A NIGHT AT THE OPERA (MGM, 1935) directed by Sam Wood, re-introduces the Marx Brothers to the screen following their five years at the Paramount studio (1929-1933) to MGM, this being the start of a new beginning and the end to their wild world of comedy. It also brings forth their most popular comic foil of all, Margaret Dumont, from their Broadway to Paramount days, and the return to a formula story and time out for musical interludes either by the brothers or the romantic lovers originally done in their initial films of THE COCOANUTS (1929) and ANIMAL CRACKERS (1930). Aside from now being The Three Marx Brothers (Zeppo who has since retired), their characters have been toned down a bit, which helps. However, at MGM, with this, their best film for the studio, Groucho and Harpo become victims instead of instigators, with such notable scenes as Harpo employed as a dresser for an abusive opera tenor (Walter Wolfe King) who slaps, hits and uses a whip on him (at one point off camera) whenever getting out of line with his buffoonery, and Groucho, who always wins out in every situation physically and verbally, getting kicked down four flights of stairs, which indicates they are not always indestructible, yet remain in character from the old days whenever possible. Chico retains his wiseacre Italian character, remaining notably the same from his previous efforts, however, things will start to change not for the better for him and his brothers in the movies to follow. Plot summary: Introduction takes place in Milan, Italy, where Otis B. Driftwood (Groucho) agrees to represent dowager Mrs. Claypool (Margaret Dumont) into society by arranging for her to invest $200,000 to Herman Gottlieb (Sig Ruman), director of the opera company so that he can afford to bring opera singers Rudolpho Lassparri (Walter King) and Rosa Castaldi (Kitty Carlisle) to New York City. Rudolpho loves Rosa, but she is more interested in Ricardo Baroni (Allan Jones), an unknown singer working as a chorus-man, but with the help of Fiorelli (Chico), acting as his manager, and his partner, Tomasso (Harpo), the trio head for America by becoming stowaways on the S.S. Americus, hiding out in Driftwood's tiny stateroom in order for Ricardo to get his big chance as a singer. After Driftwood and his cronies arrive in at the Metropolitan Opera House, thanks to them in disrupting Rudolpho's performance that the art of opera will never be the same again. The musical program: "Alone" (sung by Kitty Carlisle and Allan Jones) by Nacio Herb Brown and Arthur Freed; "Cosi-Cosa" (sung by Allan Jones) by Bronislau Kaper, Walter Jurmann and Ned Washington; "All I Do is Dream of You" (by Brown and Freed/piano solo by Chico Marx); "Alone" (harp solo by Harpo Marx); and selections from Il Trovatore by Guiseppi Verdi: "Di quella pira," "Miserere," "Anvil Chorus," "Stride la Vampa" "Strido lassu" and "Miserere." Allan Jones and Kitty Carlisle doing their duet, "Alone," him on the pear and she from the boat dock, Chico's fast finger piano playing, and Harpo's harp solo in a serious manner as he performs to a little old lady (facial shadow front only) who looks on approvingly, may not be highlights, but are truly memorable moments. Highlights: Whenever anyone goes into discussion regarding A NIGHT AT THE OPERA, the first thing that comes immediately to mind is that famous state room scene involving Groucho, Chico and the sleeping Harpo, with various others involved, crammed together until the door opens, having them all falling out like dominoes. This hilarious bit is one that's remembered best with fondness and admiration. However, there are others worth noting: The opening where Dumont awaits for Groucho at a restaurant for an hour only to find him at the table behind her eating with another lady, is priceless; Groucho and Chico contract exchanges that becomes a "sanity clause"; arrested stowaway Harpo's attempt in escaping his detention cabin by crawling out of a porthole and hanging onto a rope outside only to be dumped into the ocean; Jones, Chico and Harpo in bearded disguises posing as celebrity aviators to give speeches on coast-to-coast radio, with the silent Harpo covering up his muteness by constantly drinking glasses of water; the disappearance of beds in Groucho's hotel room while the plainclothesman detective (Robert Emmett O'Connor) investigates; and of course, the climactic opera chaos by the Marxes, with one great bit with the orchestra playing the overture to "Take Me Out to the Ball Game" after coming to the page with the planted song sheets, with Groucho acting as a vendor yelling "Peanuts! Peanuts!" to the patrons. A classic with Callas. The supporting players: Newcomer Allan Jones steps in for the role that might have been offered to Zeppo. He is a likable actor with a fine singing voice who performs well opposite Kitty Carlisle (another recruit from Paramount and rare screen appearance, being best known as the TV panelist in the long running quiz show, "To Tell the Truth"). Footnote: It is quite evident that prints that have been circulating since commercial television days isn't complete. Missing footage is quite evident during the opening minutes of the story where the movie originally began with a musical number prior to the restaurant scene involving Groucho and Dumont. At present, this, along with other cut footage, no longer exists. Timed at 96minutes, the 90 minute version is the one available on Turner Classic Movies, VHS and DVD formats. Maybe one of these years a completely restored print of A NIGHT AT THE OPERA will suffice, but for now, this will have to do. In closing: Get out those opera glasses and have yourself a grand night at the opera. (***1/2)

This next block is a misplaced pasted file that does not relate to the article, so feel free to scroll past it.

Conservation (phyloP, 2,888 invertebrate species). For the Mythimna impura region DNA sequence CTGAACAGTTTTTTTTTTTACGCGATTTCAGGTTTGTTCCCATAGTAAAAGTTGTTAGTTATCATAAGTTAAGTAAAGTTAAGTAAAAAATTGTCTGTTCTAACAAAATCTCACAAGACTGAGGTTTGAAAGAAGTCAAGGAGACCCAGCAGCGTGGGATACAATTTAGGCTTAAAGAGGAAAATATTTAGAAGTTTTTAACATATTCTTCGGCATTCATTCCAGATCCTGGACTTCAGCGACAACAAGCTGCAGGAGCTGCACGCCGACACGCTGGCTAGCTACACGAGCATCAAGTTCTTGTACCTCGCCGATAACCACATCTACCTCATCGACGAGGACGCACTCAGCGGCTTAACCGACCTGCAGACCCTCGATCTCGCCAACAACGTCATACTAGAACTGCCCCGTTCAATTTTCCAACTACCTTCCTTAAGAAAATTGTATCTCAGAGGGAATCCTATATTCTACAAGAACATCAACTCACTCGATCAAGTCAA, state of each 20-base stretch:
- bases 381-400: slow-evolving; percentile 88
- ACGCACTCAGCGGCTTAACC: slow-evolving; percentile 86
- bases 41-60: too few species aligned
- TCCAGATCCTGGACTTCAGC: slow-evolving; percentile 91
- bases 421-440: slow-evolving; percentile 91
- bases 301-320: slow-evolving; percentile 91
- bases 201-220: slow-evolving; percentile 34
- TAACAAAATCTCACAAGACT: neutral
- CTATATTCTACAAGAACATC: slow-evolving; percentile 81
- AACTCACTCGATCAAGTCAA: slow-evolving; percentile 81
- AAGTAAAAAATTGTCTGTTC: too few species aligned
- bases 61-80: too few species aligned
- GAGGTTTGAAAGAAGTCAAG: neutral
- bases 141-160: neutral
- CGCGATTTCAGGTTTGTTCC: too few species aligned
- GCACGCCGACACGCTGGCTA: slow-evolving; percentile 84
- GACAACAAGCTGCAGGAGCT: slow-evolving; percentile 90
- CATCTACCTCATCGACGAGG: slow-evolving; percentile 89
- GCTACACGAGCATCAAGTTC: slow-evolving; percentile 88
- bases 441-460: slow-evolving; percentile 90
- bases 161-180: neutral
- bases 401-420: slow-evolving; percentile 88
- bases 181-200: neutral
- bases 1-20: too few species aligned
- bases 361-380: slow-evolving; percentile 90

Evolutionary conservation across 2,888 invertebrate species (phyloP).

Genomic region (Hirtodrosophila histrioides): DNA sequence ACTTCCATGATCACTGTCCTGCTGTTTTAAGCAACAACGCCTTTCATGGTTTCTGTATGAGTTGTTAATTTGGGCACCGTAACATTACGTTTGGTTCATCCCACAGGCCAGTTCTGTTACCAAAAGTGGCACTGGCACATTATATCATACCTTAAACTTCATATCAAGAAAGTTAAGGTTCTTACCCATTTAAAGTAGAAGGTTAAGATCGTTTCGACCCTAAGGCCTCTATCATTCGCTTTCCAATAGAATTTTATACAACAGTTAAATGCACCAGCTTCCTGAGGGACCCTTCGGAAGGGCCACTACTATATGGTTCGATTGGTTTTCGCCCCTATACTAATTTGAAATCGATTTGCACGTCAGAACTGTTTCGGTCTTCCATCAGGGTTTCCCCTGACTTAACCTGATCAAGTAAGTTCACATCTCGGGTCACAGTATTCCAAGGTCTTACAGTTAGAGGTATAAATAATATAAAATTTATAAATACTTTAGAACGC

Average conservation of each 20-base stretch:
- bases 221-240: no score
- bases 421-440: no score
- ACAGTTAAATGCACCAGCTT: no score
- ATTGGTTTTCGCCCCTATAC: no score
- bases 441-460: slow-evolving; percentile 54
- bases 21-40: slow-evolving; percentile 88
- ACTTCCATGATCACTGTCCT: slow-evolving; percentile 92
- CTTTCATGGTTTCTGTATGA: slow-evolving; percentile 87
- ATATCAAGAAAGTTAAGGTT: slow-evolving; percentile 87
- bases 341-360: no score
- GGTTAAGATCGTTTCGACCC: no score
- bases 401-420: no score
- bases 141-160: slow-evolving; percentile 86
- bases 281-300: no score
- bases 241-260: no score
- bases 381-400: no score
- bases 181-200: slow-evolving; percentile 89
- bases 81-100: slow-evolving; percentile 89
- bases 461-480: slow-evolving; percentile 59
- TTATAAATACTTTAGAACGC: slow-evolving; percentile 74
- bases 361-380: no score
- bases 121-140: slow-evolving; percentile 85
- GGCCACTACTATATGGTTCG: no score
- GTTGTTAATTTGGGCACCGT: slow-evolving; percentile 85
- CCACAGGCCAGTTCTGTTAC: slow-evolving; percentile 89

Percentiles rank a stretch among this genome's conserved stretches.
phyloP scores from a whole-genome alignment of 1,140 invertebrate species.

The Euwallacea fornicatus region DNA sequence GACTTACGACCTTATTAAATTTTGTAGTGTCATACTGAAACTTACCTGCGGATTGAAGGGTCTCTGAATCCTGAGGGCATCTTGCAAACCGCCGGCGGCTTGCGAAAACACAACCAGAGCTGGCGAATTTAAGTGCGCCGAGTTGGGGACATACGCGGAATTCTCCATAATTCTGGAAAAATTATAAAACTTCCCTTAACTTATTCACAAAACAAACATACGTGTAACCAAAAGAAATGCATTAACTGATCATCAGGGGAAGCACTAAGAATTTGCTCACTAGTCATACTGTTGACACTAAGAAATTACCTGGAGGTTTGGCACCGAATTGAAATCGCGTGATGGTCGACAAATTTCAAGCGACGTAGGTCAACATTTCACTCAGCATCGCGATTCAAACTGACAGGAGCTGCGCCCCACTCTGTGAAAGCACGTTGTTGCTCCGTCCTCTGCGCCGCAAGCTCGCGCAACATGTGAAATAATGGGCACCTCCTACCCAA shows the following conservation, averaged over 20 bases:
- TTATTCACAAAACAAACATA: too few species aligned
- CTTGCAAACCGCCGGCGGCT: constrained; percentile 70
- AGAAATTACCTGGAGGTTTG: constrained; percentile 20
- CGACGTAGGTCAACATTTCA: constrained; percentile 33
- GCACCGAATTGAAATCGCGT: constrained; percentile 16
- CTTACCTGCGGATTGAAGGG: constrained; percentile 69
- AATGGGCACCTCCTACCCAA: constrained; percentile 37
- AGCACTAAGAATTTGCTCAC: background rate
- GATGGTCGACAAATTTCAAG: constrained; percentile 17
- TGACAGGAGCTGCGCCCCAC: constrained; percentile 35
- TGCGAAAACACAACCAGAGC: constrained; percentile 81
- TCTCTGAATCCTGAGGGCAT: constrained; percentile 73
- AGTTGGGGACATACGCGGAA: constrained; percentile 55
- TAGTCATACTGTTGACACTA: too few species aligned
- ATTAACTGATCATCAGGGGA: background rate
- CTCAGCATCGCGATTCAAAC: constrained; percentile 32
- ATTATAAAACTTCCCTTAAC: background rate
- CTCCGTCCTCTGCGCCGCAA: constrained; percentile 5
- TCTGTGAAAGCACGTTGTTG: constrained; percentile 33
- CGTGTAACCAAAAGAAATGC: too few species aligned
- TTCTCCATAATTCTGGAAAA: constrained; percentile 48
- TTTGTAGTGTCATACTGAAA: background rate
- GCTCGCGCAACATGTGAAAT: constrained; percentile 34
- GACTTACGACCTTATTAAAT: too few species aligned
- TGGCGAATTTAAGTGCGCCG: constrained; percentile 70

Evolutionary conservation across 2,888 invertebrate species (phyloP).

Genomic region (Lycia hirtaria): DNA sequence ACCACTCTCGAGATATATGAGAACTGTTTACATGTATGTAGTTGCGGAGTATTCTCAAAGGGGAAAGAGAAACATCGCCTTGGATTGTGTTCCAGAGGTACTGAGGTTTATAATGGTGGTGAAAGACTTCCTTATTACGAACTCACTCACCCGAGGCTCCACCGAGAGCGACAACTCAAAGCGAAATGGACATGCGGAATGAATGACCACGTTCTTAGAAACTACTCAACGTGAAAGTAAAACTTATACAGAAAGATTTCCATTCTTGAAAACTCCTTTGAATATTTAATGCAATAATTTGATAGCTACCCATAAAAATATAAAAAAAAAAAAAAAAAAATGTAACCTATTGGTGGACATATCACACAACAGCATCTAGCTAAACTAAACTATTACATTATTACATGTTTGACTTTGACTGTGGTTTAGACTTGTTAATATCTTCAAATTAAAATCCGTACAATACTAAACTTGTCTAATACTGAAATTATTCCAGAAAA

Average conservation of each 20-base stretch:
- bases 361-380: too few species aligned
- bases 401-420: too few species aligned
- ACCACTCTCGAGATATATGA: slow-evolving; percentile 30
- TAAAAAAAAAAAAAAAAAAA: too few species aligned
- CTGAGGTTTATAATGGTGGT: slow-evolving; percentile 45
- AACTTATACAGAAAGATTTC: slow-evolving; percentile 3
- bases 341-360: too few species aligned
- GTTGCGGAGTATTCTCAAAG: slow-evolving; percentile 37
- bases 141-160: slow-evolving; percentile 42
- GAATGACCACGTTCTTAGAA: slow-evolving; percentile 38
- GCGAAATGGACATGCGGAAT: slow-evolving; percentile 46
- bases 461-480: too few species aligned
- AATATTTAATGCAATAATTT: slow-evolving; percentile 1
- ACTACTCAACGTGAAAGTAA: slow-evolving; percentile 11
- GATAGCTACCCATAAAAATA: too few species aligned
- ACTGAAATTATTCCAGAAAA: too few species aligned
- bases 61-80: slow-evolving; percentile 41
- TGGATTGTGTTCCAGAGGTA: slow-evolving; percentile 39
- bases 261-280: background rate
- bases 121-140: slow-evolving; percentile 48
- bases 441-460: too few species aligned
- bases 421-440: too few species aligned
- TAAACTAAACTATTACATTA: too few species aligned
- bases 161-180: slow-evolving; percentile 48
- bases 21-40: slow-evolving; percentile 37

Reviewed by Quinoa1984 10 / 10 / 10